Besides spreading false information, the anti-terrorism law is the other main tool used by the Egyptian government to crush dissent. He has found the threat of jihadist terrorism the universal accusation to appease international critics, and is used indiscriminately to jail anyone perceived to defy the government: from pro-democracy activists to a mother who denounced the torture and rape of her son in prison.
Taha traces the beginning of this twisted use of the law back to 2017. “Suddenly we were all Muslim Brotherhood, terrorists. Even the laity or the Christians they arrested, the first accusation was of joining a terrorist group and the Muslim Brotherhood.
By then, another law had been passed that further tightened restrictions on free speech on social media, Mansour said. “They created a category in which anyone with 5,000 followers can be charged with abusing social media to prosecute them in national security prosecutions.” This, he stressed, is no coincidence, as it happened after a 2016 White House reception of Sisi by former US Donald Trump.
Trump, who once defined Sisi as his “favorite dictator,” provided him with “not only material and moral support, but even legitimacy,” the CPJ activist said. “And not just Trump. Western capitals have made sure Sisi gets away with almost anything he has done to suppress the press. And Sisi’s use of the anti-terrorism law and later fake news accusations were aimed at appeasing those Western capitals, which really didn’t care about selling weapons and provided this regime with the surveillance, weapons and tools to counter demonstrators and imprison journalists and activists, ”he added.
Death penalty executions tripled in 2020
The point is that over time the Egyptian regime has become less and less careful in its methods of repression. “We are seeing mass trials of journalists, activists and academics accused of terrorism and detained for years without trial. Many of them, even after receiving court orders for their release due to lack of evidence, were re-arrested with the same charges recycled with a new case number, ”Mansour said.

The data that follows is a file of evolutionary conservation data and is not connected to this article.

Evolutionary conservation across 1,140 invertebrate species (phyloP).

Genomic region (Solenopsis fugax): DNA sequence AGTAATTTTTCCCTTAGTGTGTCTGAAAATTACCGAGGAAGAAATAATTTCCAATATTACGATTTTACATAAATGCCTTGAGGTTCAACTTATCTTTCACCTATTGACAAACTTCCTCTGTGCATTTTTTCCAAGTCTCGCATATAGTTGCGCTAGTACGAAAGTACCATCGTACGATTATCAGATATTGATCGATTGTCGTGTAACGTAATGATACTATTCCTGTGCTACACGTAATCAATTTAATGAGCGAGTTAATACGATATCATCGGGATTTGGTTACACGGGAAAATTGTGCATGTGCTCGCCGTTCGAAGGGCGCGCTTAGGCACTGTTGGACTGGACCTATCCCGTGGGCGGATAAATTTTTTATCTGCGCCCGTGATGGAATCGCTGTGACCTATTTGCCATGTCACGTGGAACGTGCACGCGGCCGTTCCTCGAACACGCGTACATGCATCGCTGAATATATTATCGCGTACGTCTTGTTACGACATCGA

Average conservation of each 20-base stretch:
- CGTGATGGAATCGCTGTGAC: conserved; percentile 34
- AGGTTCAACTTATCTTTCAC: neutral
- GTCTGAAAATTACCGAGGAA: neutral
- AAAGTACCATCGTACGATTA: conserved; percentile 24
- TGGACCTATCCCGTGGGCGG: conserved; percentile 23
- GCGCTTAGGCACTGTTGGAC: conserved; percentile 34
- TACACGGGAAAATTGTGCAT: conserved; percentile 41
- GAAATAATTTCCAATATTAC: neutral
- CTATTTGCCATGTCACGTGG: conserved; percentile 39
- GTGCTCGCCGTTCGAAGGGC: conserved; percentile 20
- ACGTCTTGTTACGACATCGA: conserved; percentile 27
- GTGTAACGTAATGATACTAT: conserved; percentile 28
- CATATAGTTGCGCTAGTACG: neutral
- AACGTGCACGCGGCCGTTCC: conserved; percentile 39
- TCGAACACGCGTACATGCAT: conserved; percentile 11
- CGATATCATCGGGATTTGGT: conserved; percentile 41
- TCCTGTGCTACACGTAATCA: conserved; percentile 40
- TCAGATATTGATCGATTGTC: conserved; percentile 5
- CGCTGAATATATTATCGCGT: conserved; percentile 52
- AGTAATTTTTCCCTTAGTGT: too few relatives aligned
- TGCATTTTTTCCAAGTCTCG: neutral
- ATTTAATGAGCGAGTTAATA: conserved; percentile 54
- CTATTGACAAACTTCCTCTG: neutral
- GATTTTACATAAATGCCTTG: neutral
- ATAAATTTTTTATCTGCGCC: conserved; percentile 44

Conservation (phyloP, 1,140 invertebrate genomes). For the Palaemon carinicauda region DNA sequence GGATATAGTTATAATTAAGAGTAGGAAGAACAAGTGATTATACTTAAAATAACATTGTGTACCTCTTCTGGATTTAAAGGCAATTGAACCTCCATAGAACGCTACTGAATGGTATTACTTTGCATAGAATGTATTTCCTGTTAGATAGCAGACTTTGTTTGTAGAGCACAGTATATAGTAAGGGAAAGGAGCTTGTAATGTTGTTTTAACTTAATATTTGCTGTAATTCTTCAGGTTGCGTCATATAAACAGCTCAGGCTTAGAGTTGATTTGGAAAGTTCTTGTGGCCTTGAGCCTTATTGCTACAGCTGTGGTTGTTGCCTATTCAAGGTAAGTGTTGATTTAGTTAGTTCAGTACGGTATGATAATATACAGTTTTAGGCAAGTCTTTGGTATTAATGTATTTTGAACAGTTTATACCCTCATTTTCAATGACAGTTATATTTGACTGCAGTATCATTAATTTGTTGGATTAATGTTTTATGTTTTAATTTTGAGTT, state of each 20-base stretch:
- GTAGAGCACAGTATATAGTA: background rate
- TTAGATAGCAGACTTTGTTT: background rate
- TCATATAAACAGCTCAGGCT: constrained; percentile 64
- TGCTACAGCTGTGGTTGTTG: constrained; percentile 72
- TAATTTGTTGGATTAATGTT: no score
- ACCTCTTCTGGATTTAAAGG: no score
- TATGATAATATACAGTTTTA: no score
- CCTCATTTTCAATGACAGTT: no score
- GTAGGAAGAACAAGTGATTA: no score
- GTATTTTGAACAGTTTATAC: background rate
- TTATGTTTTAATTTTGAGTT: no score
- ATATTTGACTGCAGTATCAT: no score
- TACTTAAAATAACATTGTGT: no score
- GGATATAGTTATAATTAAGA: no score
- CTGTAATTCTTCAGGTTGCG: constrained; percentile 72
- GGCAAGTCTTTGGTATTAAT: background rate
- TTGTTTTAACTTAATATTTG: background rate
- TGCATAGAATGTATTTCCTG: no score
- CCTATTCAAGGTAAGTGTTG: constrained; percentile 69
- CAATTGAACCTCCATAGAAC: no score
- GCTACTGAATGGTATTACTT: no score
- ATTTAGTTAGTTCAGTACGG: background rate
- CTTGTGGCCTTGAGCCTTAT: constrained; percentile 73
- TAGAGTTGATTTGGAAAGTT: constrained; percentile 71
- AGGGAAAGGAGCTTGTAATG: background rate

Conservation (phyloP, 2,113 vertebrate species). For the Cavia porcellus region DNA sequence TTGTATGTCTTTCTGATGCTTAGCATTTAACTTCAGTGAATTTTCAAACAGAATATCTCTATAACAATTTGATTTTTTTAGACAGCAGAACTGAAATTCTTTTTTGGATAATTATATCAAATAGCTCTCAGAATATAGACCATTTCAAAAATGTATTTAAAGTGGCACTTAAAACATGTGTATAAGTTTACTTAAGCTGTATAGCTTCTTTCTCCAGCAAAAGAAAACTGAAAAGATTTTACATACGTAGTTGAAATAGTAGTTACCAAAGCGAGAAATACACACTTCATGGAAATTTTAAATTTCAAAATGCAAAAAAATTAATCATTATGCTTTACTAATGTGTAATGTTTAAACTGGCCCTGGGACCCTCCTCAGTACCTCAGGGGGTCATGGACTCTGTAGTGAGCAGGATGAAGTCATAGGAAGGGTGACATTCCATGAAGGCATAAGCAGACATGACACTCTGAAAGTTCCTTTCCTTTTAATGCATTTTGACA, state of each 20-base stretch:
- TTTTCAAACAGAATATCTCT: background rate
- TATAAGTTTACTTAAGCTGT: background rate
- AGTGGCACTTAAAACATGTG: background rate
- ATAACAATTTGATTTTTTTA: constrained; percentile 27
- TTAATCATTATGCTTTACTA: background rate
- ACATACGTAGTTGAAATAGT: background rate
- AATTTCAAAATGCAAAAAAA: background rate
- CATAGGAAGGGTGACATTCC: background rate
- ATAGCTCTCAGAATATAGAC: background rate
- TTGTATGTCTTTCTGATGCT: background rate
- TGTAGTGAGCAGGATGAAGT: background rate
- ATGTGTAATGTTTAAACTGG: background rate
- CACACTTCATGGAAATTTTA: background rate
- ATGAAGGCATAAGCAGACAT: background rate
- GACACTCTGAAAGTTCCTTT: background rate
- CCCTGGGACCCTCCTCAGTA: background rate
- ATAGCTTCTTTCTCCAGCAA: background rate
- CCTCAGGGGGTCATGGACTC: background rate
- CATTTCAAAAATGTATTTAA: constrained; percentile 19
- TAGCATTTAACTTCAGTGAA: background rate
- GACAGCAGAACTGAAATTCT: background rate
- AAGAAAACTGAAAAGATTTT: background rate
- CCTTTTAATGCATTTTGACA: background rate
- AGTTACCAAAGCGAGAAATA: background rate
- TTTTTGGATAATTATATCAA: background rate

The cruelty of the forces charged with persecuting dissidents has increased. A few weeks ago, Amnesty International (IA) exposed the case of a 27-year-old university professor who was captured in 2019 with her one-year-old son. Both were held in a small room for 23 months without access to a judge.
The two finally saw a judge last February, as if they had just been arrested then. The child was expelled along with members of his family, but the boy, who did not know either of them or the outside world, suffered from severe mental distress and continually asked to “go back to the room”.
Moreover, under Sisi, Egypt has become one of the champions of the death penalty. According to Amnesty International Annual Report on this issue, last year the country tripled the number of executions from 32 in 2019 to 107 in 2020. At least 23 of those executed, according to the report, were convicted “in cases related to political violence, after manifestly unfair trials marred by forced “confessions” and other serious human rights violations, including torture and enforced disappearances.
Activists continue despite government crackdown
Despite Sisi’s terrible crackdown on human rights, activists still have some hope of improving the situation in the years to come. First, they appreciate the change in international stance towards Egypt, especially after the end of Trump’s presidency in the United States.
But in Europe, too, something has changed, Taha said. “Earlier, Europe [was] occupied by the right and they had common interests with Egypt. But now the right is on the decline and the left and the reformers are on the rise, so there is a great opportunity for change in Egypt in three or four years.
He mentions that last April, 31 countries, including the United States, signed a joint statement to the UN Human Rights Council condemning the situation in Egypt, in particular aspects such as the use of the anti-terrorism law to punish peaceful criticism.
The Egyptian government has reacted angrily, saying the resolution is based on “inaccurate information” and threatening to reveal information about human rights violations in some of the countries that have signed it.
Kareem Taha admits that when they started the Egyptian revolution in 2011, “society was not ready”. “We were not ready for a democratic transition. Yes, we started a revolution, but we didn’t know what to do after the revolution.
Now, he added, they have “built a new generation of activists, a new strategy”. “We still need three years to be fully ready for the democratic transition and now there are organizations and an Egyptian human rights forum in Paris”, so “we are preparing for it” (“this is a real democracy “).
“There is an election in 2024 and before that we have to be ready and we have to build our front very well,” he concluded.
Picture: Paul Kagame.